Adored Husband, Father, Grandfather, and Penn State-Erie Professor Archie Krug Loss, age 71, of Erie, died late Monday, July 19, 2010 surrounded by his wife and children at the Cleveland Clinic, following a six month battle with lung cancer. He was born in Hanover, Pa. on January 31, 1939, the only child of Alexander and Evelyn Krug Loss. Archie graduated as a member of Hanover's Eichelberger Senior High class of 1956 and was known for his wit and interests in radio broadcasting, drama, and music. He went on to attend Millersville State College in Millersville, Pa. It was there that Archie became devoted to studying English and sharing his passion for literature and thought through teaching. After earning his bachelor's degree in Education from Millersville in 1960 and a short career as a public school teacher in Lancaster County, Pa., Archie began graduate work in English and Art History at Penn State University. He met his beloved wife-to-be, Suzanne Perry, of York, Pa., during their graduate studies at PSU, and they were married in 1967. During this time, Archie also began his lifelong study of the Irish writer James Joyce, the topic of his dissertation and multiple publications and presentations to date. Awarded his Ph.D. in 1970, Archie taught briefly at what was then known as the Behrend College of Penn State in Erie, but soon accepted a teaching position at Wayne State University in Detroit, Mich. He returned to Erie with his family in 1976, when he began an administrative and faculty position at Behrend. Archie remained a dedicated and caring member of the faculty at Penn State Erie until forced to retire due to his illness, at which time he was awarded the title of professor emeritus of English and American Studies. He also greatly enjoyed serving for 12 years as head of what is now the School of Humanities and Social Sciences at the college. Archie's areas of expertise and deepest interest included modern British literature—particularly James Joyce and W. Somerset Maugham—drama, the visual arts, business writing, and American Studies. He was especially admired on campus for his popular culture course on the 1960s, which he taught until his forced retirement, drawing hundreds of students every year during the 17 years it was offered. Archie took special joy in connecting with his students both inside and outside the classroom as a teacher and mentor. At the same time, Archie remained an active scholar who published four books, authored numerous articles, and presented papers and lectures in dozens of venues local, national, and international. His newest professional interest was the study of print history, which grew from his years as a book collector and took him to the University of Virginia's Rare Book School for coursework during recent summers. In addition to being committed to his work life, Archie was an active community member. He was a member of the Iroquois School Board from 1979-86 and then served on the Lawrence Park Planning Commission from 1999-2008. He also gave service to the following organizations: the Erie Art Center, the Greater Erie YMCA, the Erie Council for the Arts, and the United Way Campaign. In his personal time, Archie had many interests important to him as well. He loved music and had accumulated a vast knowledge and collection of styles ranging from classical to jazz to rock. Archie travelled widely and relished the time he spent abroad, most recently as a visiting scholar at the University of Jaen in Spain and as an exchange professor at the University of Northampton in the United Kingdom. He was a great fan of professional tennis, Behrend College athletics, movies, and mystery novels. He had also taken up birding in the last few years and looked forward to becoming more active in the Erie Audubon Society. More than anything else, however, Archie was a loving and wonderful husband, father, and grandfather who always put his family first. He considered his family his greatest accomplishment and was proudest of who he had become as a parent and grandfather. Archie is preceded in death by his parents. He is survived by his wife of 43 years, Dr. Suzanne Perry Loss; two daughters, Dr. Emma Perry Loss and her husband, Dr. Paul Eisenstein, of Columbus, Ohio, and Lucinda Loss Shue and her husband, Captain Christopher Shue (currently deployed to Afghanistan with the Maryland Army National Guard), of Fruitland, Md.; one son, Dr. Christopher Perry Loss and his wife, Dr. Catherine Loss, of Nashville, Tenn.; five granddaughters, Lilia, Annalise, and Josephine Eisenstein, Susannah Loss, and Cora Anne Shue; two grandsons, Aidan Shue and Jack Loss. Brothers- and sisters-in-law also survive, as well as multiple nieces and nephews. The family would like to extend special thanks to the doctors, nurses, and staff at the Cleveland Clinic and its Taussig Cancer Center, who provided exceptional care for Archie throughout his illness. We would also like to thank the staff and donors who make Cleveland's Hope Lodge available to cancer patients there. Friends are invited to call at the Smith Chapel on the campus of Penn State Erie, The Behrend College, 4701 College Drive, on Tuesday from 4 to 7 p.m. for visiting hours. A memorial service will be held at the chapel on Wednesday at 2:00 p.m. and is open to the public. Final services will be private. In lieu of flowers, memorial donations may be made to the Archie K. Loss Scholarship Fund, Penn State Erie, The Behrend College, 4701 College Drive, Erie, PA 16563.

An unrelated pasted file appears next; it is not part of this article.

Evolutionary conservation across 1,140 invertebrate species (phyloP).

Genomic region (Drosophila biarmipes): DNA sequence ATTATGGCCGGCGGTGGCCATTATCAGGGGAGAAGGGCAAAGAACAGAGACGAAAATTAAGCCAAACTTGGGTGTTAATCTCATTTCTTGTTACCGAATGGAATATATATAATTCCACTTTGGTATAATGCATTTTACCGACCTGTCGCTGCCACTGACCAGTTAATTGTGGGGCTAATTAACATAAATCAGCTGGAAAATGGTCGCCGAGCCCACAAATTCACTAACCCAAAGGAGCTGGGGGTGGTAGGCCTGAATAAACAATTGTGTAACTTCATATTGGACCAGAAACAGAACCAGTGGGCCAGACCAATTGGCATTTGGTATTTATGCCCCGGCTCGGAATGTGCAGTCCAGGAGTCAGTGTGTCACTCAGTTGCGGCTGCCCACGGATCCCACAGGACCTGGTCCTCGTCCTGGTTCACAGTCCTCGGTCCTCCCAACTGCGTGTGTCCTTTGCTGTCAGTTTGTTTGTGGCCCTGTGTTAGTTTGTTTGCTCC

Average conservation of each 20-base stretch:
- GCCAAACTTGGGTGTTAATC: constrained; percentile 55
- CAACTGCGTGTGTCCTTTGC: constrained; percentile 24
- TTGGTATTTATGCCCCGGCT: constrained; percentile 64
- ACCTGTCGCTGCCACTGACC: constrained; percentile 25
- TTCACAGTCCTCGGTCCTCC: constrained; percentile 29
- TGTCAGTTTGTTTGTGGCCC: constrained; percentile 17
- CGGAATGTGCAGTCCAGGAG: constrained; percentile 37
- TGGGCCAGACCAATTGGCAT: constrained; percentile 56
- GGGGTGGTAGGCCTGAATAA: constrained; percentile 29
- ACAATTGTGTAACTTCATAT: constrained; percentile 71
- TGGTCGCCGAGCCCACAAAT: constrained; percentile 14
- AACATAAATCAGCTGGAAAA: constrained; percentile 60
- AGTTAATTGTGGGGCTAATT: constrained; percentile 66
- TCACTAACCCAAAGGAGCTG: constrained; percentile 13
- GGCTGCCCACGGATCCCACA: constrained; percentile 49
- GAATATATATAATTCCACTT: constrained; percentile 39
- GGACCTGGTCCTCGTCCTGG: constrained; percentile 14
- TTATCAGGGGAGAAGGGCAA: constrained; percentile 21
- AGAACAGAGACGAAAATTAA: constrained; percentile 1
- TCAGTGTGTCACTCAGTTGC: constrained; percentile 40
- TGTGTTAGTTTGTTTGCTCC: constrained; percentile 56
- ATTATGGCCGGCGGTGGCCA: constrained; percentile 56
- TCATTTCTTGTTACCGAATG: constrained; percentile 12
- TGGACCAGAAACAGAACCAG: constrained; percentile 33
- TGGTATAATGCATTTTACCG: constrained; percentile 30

Published in Erie Times-News on Jul. 23, 2010.